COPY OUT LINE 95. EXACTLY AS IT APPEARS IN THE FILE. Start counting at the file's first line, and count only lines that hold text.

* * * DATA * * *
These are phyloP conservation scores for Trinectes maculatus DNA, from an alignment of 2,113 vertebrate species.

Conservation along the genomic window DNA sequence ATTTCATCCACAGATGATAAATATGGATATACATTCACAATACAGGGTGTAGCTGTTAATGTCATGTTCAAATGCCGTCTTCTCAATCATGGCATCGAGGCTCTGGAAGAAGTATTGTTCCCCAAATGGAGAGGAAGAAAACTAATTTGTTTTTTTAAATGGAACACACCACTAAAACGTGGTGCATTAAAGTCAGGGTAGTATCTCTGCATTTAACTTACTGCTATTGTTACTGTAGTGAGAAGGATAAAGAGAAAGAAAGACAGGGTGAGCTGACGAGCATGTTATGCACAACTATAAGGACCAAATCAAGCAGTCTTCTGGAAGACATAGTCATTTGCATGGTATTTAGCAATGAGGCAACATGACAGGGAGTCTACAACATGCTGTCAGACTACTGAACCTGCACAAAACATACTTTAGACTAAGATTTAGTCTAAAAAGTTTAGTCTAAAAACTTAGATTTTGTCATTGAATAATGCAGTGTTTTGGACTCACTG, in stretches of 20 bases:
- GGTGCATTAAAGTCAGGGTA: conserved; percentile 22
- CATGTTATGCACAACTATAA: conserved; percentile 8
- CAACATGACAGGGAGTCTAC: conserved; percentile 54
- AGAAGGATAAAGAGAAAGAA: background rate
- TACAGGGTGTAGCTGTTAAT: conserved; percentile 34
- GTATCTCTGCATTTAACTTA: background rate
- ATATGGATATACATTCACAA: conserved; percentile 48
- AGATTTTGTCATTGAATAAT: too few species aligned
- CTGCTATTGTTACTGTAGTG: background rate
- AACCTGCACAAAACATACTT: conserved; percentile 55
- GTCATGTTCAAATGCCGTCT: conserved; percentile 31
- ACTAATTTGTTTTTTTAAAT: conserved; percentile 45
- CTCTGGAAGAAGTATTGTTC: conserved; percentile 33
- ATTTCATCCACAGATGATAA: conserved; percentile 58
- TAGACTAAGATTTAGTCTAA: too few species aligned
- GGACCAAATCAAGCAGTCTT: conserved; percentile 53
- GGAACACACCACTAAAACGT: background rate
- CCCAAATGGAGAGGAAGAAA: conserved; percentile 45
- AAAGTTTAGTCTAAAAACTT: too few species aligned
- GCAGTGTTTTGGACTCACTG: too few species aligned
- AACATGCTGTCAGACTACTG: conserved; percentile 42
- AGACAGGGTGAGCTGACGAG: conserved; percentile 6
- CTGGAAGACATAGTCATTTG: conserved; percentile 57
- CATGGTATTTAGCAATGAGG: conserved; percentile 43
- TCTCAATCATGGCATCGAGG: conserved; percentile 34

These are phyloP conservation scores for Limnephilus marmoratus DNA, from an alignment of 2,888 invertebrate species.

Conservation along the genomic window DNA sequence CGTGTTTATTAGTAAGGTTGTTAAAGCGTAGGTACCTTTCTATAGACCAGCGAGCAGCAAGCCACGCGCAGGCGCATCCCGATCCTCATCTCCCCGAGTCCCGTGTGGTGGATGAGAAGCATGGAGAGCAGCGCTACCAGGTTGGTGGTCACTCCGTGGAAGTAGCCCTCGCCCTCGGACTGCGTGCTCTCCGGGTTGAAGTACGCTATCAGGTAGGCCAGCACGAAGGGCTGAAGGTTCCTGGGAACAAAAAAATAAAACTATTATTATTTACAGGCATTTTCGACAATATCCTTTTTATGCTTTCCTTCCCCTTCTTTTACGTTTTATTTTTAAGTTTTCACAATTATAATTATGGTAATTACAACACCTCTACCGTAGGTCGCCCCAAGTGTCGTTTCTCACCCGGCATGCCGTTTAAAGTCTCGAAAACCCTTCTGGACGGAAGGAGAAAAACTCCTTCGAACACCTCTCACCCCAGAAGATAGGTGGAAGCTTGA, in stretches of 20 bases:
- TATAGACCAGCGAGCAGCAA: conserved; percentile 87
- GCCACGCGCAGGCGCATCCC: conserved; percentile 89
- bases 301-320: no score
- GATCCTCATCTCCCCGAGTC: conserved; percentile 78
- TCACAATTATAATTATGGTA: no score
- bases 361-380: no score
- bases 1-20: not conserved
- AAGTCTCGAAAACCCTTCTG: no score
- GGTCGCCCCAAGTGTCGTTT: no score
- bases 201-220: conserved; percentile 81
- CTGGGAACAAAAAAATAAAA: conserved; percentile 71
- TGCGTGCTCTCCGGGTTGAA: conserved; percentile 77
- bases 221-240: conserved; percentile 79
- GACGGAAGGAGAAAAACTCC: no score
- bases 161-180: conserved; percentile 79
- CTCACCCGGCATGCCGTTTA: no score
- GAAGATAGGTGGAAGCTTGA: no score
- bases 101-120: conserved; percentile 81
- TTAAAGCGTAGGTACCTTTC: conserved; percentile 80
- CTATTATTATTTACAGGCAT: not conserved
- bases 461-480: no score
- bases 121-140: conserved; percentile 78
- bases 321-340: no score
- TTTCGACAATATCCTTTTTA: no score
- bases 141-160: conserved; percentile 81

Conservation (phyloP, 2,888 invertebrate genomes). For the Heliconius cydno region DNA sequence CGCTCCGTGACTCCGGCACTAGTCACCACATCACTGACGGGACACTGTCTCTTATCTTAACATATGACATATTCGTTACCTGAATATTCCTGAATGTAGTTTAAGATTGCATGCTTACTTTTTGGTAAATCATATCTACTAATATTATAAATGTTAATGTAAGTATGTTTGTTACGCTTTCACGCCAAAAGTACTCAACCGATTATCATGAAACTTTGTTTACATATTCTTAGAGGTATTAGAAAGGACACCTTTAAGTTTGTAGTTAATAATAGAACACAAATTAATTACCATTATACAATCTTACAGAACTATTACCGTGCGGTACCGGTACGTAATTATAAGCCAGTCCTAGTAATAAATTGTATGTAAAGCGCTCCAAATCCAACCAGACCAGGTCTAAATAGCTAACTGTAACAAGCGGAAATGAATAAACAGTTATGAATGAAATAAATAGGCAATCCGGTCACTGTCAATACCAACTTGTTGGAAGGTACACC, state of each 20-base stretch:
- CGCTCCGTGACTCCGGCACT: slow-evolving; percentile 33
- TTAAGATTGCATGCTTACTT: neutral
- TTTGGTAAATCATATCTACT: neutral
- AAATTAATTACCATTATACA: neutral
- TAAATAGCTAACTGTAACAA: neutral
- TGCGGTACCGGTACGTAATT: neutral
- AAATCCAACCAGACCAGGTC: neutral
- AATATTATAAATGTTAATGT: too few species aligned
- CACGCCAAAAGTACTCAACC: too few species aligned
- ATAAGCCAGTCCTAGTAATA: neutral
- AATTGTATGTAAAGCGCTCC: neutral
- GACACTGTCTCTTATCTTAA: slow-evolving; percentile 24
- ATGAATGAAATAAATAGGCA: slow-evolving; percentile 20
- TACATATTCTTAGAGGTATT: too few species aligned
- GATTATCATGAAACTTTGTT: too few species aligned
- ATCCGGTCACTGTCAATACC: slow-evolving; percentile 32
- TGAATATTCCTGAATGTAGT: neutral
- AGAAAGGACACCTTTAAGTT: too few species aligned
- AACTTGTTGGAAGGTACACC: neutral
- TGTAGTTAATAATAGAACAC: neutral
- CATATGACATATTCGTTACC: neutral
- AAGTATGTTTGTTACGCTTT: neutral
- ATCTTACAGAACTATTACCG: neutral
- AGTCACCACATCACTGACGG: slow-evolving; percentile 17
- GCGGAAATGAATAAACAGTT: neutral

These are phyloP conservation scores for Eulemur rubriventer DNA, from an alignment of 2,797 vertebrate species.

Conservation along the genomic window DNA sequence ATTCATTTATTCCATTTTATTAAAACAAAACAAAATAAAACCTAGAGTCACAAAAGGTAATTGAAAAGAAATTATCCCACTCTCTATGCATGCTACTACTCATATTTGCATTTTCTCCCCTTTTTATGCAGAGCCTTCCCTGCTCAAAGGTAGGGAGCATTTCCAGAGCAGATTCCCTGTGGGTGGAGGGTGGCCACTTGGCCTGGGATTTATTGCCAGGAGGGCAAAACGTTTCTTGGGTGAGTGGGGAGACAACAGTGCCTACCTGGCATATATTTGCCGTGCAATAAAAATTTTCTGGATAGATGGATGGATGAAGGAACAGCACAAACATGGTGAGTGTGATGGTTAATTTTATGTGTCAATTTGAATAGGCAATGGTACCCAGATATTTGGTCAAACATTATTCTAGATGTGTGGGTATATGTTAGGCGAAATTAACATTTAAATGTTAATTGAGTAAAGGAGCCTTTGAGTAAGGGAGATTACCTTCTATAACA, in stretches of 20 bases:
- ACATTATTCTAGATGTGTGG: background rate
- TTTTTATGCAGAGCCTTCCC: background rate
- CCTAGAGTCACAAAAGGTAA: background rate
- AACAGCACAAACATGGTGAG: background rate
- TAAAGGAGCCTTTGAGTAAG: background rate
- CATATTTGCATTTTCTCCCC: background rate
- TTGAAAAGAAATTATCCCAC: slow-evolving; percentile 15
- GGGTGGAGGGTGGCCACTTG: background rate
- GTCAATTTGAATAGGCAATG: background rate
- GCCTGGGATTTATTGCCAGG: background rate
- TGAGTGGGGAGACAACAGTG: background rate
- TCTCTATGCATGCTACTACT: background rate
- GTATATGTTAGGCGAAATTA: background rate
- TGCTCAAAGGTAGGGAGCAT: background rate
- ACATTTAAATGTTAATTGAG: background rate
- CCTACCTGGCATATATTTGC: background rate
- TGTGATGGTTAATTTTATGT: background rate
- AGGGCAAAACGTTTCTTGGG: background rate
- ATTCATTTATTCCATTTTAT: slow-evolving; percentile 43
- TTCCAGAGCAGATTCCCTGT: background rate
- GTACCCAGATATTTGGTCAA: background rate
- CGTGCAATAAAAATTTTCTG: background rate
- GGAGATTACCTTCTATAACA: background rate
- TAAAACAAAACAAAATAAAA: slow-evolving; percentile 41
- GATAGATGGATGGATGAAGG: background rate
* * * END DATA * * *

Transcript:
- GTATATGTTAGGCGAAATTA: background rate